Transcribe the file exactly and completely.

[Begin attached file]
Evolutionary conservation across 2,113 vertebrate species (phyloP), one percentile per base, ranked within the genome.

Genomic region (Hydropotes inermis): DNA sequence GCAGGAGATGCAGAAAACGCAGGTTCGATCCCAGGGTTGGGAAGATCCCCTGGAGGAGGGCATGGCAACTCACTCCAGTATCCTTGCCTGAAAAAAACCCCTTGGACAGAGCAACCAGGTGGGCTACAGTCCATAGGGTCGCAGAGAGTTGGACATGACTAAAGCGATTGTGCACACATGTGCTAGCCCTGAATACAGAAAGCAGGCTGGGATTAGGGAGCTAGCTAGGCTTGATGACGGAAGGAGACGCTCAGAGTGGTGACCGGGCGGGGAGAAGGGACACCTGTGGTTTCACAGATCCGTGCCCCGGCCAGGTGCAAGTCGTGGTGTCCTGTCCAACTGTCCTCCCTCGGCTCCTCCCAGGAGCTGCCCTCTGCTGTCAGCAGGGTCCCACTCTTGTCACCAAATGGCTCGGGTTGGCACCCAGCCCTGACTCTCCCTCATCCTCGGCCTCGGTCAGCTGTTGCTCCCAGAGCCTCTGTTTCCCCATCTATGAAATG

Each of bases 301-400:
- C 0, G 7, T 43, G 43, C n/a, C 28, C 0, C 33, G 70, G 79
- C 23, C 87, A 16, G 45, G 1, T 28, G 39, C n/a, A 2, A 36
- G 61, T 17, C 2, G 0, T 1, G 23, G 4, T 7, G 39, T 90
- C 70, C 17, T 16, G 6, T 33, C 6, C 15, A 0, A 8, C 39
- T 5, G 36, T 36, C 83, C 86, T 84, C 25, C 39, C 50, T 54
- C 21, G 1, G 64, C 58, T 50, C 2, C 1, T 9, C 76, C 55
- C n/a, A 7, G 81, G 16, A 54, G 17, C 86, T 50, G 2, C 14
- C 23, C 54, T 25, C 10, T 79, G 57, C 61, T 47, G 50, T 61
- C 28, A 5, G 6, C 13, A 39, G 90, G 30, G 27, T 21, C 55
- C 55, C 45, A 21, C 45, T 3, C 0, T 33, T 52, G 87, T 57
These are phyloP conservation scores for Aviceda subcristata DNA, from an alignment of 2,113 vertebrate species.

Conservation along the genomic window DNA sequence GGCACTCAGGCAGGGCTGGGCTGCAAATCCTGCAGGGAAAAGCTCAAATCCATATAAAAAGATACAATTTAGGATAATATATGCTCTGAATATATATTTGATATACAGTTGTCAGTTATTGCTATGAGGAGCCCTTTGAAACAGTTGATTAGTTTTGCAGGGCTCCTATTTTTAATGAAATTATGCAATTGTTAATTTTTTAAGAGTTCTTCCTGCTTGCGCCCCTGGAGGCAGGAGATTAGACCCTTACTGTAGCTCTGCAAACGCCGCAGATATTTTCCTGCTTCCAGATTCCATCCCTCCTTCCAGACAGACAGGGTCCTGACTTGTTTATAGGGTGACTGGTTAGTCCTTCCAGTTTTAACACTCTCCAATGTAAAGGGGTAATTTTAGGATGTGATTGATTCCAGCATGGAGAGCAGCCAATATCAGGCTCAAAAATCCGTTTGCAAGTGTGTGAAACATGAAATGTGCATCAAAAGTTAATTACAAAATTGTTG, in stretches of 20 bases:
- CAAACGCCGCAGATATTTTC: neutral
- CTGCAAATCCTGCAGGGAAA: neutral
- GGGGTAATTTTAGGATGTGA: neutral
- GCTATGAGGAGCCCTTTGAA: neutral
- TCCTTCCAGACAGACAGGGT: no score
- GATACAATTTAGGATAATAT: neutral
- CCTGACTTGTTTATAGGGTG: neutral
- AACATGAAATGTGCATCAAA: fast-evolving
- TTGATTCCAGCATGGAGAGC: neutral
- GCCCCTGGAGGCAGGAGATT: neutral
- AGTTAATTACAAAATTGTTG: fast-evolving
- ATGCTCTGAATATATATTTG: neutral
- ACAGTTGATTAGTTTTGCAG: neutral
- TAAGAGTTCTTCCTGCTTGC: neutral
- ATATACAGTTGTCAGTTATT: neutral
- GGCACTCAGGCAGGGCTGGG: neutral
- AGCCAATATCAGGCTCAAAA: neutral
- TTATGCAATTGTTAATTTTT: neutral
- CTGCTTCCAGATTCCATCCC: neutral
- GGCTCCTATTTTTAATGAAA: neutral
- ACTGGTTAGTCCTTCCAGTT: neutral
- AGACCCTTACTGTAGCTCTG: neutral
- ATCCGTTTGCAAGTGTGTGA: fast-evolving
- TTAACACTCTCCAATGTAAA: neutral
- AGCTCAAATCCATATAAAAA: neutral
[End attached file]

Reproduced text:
Evolutionary conservation across 2,113 vertebrate species (phyloP), one percentile per base, ranked within the genome.

Genomic region (Hydropotes inermis): DNA sequence GCAGGAGATGCAGAAAACGCAGGTTCGATCCCAGGGTTGGGAAGATCCCCTGGAGGAGGGCATGGCAACTCACTCCAGTATCCTTGCCTGAAAAAAACCCCTTGGACAGAGCAACCAGGTGGGCTACAGTCCATAGGGTCGCAGAGAGTTGGACATGACTAAAGCGATTGTGCACACATGTGCTAGCCCTGAATACAGAAAGCAGGCTGGGATTAGGGAGCTAGCTAGGCTTGATGACGGAAGGAGACGCTCAGAGTGGTGACCGGGCGGGGAGAAGGGACACCTGTGGTTTCACAGATCCGTGCCCCGGCCAGGTGCAAGTCGTGGTGTCCTGTCCAACTGTCCTCCCTCGGCTCCTCCCAGGAGCTGCCCTCTGCTGTCAGCAGGGTCCCACTCTTGTCACCAAATGGCTCGGGTTGGCACCCAGCCCTGACTCTCCCTCATCCTCGGCCTCGGTCAGCTGTTGCTCCCAGAGCCTCTGTTTCCCCATCTATGAAATG

Each of bases 301-400:
- C 0, G 7, T 43, G 43, C n/a, C 28, C 0, C 33, G 70, G 79
- C 23, C 87, A 16, G 45, G 1, T 28, G 39, C n/a, A 2, A 36
- G 61, T 17, C 2, G 0, T 1, G 23, G 4, T 7, G 39, T 90
- C 70, C 17, T 16, G 6, T 33, C 6, C 15, A 0, A 8, C 39
- T 5, G 36, T 36, C 83, C 86, T 84, C 25, C 39, C 50, T 54
- C 21, G 1, G 64, C 58, T 50, C 2, C 1, T 9, C 76, C 55
- C n/a, A 7, G 81, G 16, A 54, G 17, C 86, T 50, G 2, C 14
- C 23, C 54, T 25, C 10, T 79, G 57, C 61, T 47, G 50, T 61
- C 28, A 5, G 6, C 13, A 39, G 90, G 30, G 27, T 21, C 55
- C 55, C 45, A 21, C 45, T 3, C 0, T 33, T 52, G 87, T 57
These are phyloP conservation scores for Aviceda subcristata DNA, from an alignment of 2,113 vertebrate species.

Conservation along the genomic window DNA sequence GGCACTCAGGCAGGGCTGGGCTGCAAATCCTGCAGGGAAAAGCTCAAATCCATATAAAAAGATACAATTTAGGATAATATATGCTCTGAATATATATTTGATATACAGTTGTCAGTTATTGCTATGAGGAGCCCTTTGAAACAGTTGATTAGTTTTGCAGGGCTCCTATTTTTAATGAAATTATGCAATTGTTAATTTTTTAAGAGTTCTTCCTGCTTGCGCCCCTGGAGGCAGGAGATTAGACCCTTACTGTAGCTCTGCAAACGCCGCAGATATTTTCCTGCTTCCAGATTCCATCCCTCCTTCCAGACAGACAGGGTCCTGACTTGTTTATAGGGTGACTGGTTAGTCCTTCCAGTTTTAACACTCTCCAATGTAAAGGGGTAATTTTAGGATGTGATTGATTCCAGCATGGAGAGCAGCCAATATCAGGCTCAAAAATCCGTTTGCAAGTGTGTGAAACATGAAATGTGCATCAAAAGTTAATTACAAAATTGTTG, in stretches of 20 bases:
- CAAACGCCGCAGATATTTTC: neutral
- CTGCAAATCCTGCAGGGAAA: neutral
- GGGGTAATTTTAGGATGTGA: neutral
- GCTATGAGGAGCCCTTTGAA: neutral
- TCCTTCCAGACAGACAGGGT: no score
- GATACAATTTAGGATAATAT: neutral
- CCTGACTTGTTTATAGGGTG: neutral
- AACATGAAATGTGCATCAAA: fast-evolving
- TTGATTCCAGCATGGAGAGC: neutral
- GCCCCTGGAGGCAGGAGATT: neutral
- AGTTAATTACAAAATTGTTG: fast-evolving
- ATGCTCTGAATATATATTTG: neutral
- ACAGTTGATTAGTTTTGCAG: neutral
- TAAGAGTTCTTCCTGCTTGC: neutral
- ATATACAGTTGTCAGTTATT: neutral
- GGCACTCAGGCAGGGCTGGG: neutral
- AGCCAATATCAGGCTCAAAA: neutral
- TTATGCAATTGTTAATTTTT: neutral
- CTGCTTCCAGATTCCATCCC: neutral
- GGCTCCTATTTTTAATGAAA: neutral
- ACTGGTTAGTCCTTCCAGTT: neutral
- AGACCCTTACTGTAGCTCTG: neutral
- ATCCGTTTGCAAGTGTGTGA: fast-evolving
- TTAACACTCTCCAATGTAAA: neutral
- AGCTCAAATCCATATAAAAA: neutral